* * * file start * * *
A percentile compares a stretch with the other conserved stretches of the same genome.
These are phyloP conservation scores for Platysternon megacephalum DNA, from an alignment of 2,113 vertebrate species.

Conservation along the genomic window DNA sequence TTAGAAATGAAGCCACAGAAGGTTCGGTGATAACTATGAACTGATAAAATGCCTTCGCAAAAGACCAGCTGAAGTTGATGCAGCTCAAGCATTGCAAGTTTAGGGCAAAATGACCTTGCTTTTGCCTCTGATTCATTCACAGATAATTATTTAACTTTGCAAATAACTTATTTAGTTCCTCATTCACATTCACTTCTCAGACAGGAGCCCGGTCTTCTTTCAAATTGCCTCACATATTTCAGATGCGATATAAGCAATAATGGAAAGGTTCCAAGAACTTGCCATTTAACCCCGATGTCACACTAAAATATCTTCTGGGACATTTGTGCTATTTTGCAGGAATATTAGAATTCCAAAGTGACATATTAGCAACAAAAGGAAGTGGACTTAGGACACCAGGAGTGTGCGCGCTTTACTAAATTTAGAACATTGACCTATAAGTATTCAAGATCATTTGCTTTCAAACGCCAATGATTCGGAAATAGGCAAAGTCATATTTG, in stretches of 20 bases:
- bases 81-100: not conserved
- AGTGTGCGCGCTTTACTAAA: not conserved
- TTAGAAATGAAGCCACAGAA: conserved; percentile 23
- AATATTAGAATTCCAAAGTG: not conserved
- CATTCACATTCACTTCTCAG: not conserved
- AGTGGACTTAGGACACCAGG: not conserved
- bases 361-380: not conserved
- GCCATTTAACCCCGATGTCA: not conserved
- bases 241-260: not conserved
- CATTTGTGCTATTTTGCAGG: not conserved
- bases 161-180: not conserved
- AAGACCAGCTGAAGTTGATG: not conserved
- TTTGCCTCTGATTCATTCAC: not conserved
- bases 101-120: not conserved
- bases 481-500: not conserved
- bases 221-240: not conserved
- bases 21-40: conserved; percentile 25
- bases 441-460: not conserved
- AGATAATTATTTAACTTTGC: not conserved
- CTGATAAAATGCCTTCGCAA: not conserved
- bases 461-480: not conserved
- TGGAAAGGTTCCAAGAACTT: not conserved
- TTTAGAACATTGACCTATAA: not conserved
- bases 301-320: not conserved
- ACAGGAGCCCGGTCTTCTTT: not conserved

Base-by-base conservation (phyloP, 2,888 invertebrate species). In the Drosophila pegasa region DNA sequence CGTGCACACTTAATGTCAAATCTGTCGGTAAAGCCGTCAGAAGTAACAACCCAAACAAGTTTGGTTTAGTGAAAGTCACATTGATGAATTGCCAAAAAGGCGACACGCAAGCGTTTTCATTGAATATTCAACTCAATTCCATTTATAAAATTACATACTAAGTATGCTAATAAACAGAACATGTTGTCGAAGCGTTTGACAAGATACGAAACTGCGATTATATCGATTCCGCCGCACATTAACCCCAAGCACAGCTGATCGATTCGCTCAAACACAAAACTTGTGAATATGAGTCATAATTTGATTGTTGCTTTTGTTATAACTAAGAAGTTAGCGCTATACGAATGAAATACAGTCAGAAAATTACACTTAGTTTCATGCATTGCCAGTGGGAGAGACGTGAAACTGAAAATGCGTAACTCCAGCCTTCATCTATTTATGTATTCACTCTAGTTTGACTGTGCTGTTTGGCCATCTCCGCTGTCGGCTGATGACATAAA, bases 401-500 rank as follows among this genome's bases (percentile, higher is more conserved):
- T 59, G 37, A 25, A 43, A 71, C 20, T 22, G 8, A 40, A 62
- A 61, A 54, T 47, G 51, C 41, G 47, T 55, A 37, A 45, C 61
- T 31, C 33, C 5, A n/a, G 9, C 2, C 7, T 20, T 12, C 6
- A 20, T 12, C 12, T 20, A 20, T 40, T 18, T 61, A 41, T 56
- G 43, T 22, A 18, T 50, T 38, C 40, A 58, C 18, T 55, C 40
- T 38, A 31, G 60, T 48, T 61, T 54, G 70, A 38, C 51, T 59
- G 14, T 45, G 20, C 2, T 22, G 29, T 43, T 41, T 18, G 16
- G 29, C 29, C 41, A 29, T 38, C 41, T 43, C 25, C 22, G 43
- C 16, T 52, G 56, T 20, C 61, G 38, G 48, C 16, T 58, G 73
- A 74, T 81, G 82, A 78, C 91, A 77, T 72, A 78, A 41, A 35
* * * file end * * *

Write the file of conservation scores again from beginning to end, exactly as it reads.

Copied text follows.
A percentile compares a stretch with the other conserved stretches of the same genome.
These are phyloP conservation scores for Platysternon megacephalum DNA, from an alignment of 2,113 vertebrate species.

Conservation along the genomic window DNA sequence TTAGAAATGAAGCCACAGAAGGTTCGGTGATAACTATGAACTGATAAAATGCCTTCGCAAAAGACCAGCTGAAGTTGATGCAGCTCAAGCATTGCAAGTTTAGGGCAAAATGACCTTGCTTTTGCCTCTGATTCATTCACAGATAATTATTTAACTTTGCAAATAACTTATTTAGTTCCTCATTCACATTCACTTCTCAGACAGGAGCCCGGTCTTCTTTCAAATTGCCTCACATATTTCAGATGCGATATAAGCAATAATGGAAAGGTTCCAAGAACTTGCCATTTAACCCCGATGTCACACTAAAATATCTTCTGGGACATTTGTGCTATTTTGCAGGAATATTAGAATTCCAAAGTGACATATTAGCAACAAAAGGAAGTGGACTTAGGACACCAGGAGTGTGCGCGCTTTACTAAATTTAGAACATTGACCTATAAGTATTCAAGATCATTTGCTTTCAAACGCCAATGATTCGGAAATAGGCAAAGTCATATTTG, in stretches of 20 bases:
- bases 81-100: not conserved
- AGTGTGCGCGCTTTACTAAA: not conserved
- TTAGAAATGAAGCCACAGAA: conserved; percentile 23
- AATATTAGAATTCCAAAGTG: not conserved
- CATTCACATTCACTTCTCAG: not conserved
- AGTGGACTTAGGACACCAGG: not conserved
- bases 361-380: not conserved
- GCCATTTAACCCCGATGTCA: not conserved
- bases 241-260: not conserved
- CATTTGTGCTATTTTGCAGG: not conserved
- bases 161-180: not conserved
- AAGACCAGCTGAAGTTGATG: not conserved
- TTTGCCTCTGATTCATTCAC: not conserved
- bases 101-120: not conserved
- bases 481-500: not conserved
- bases 221-240: not conserved
- bases 21-40: conserved; percentile 25
- bases 441-460: not conserved
- AGATAATTATTTAACTTTGC: not conserved
- CTGATAAAATGCCTTCGCAA: not conserved
- bases 461-480: not conserved
- TGGAAAGGTTCCAAGAACTT: not conserved
- TTTAGAACATTGACCTATAA: not conserved
- bases 301-320: not conserved
- ACAGGAGCCCGGTCTTCTTT: not conserved

Base-by-base conservation (phyloP, 2,888 invertebrate species). In the Drosophila pegasa region DNA sequence CGTGCACACTTAATGTCAAATCTGTCGGTAAAGCCGTCAGAAGTAACAACCCAAACAAGTTTGGTTTAGTGAAAGTCACATTGATGAATTGCCAAAAAGGCGACACGCAAGCGTTTTCATTGAATATTCAACTCAATTCCATTTATAAAATTACATACTAAGTATGCTAATAAACAGAACATGTTGTCGAAGCGTTTGACAAGATACGAAACTGCGATTATATCGATTCCGCCGCACATTAACCCCAAGCACAGCTGATCGATTCGCTCAAACACAAAACTTGTGAATATGAGTCATAATTTGATTGTTGCTTTTGTTATAACTAAGAAGTTAGCGCTATACGAATGAAATACAGTCAGAAAATTACACTTAGTTTCATGCATTGCCAGTGGGAGAGACGTGAAACTGAAAATGCGTAACTCCAGCCTTCATCTATTTATGTATTCACTCTAGTTTGACTGTGCTGTTTGGCCATCTCCGCTGTCGGCTGATGACATAAA, bases 401-500 rank as follows among this genome's bases (percentile, higher is more conserved):
- T 59, G 37, A 25, A 43, A 71, C 20, T 22, G 8, A 40, A 62
- A 61, A 54, T 47, G 51, C 41, G 47, T 55, A 37, A 45, C 61
- T 31, C 33, C 5, A n/a, G 9, C 2, C 7, T 20, T 12, C 6
- A 20, T 12, C 12, T 20, A 20, T 40, T 18, T 61, A 41, T 56
- G 43, T 22, A 18, T 50, T 38, C 40, A 58, C 18, T 55, C 40
- T 38, A 31, G 60, T 48, T 61, T 54, G 70, A 38, C 51, T 59
- G 14, T 45, G 20, C 2, T 22, G 29, T 43, T 41, T 18, G 16
- G 29, C 29, C 41, A 29, T 38, C 41, T 43, C 25, C 22, G 43
- C 16, T 52, G 56, T 20, C 61, G 38, G 48, C 16, T 58, G 73
- A 74, T 81, G 82, A 78, C 91, A 77, T 72, A 78, A 41, A 35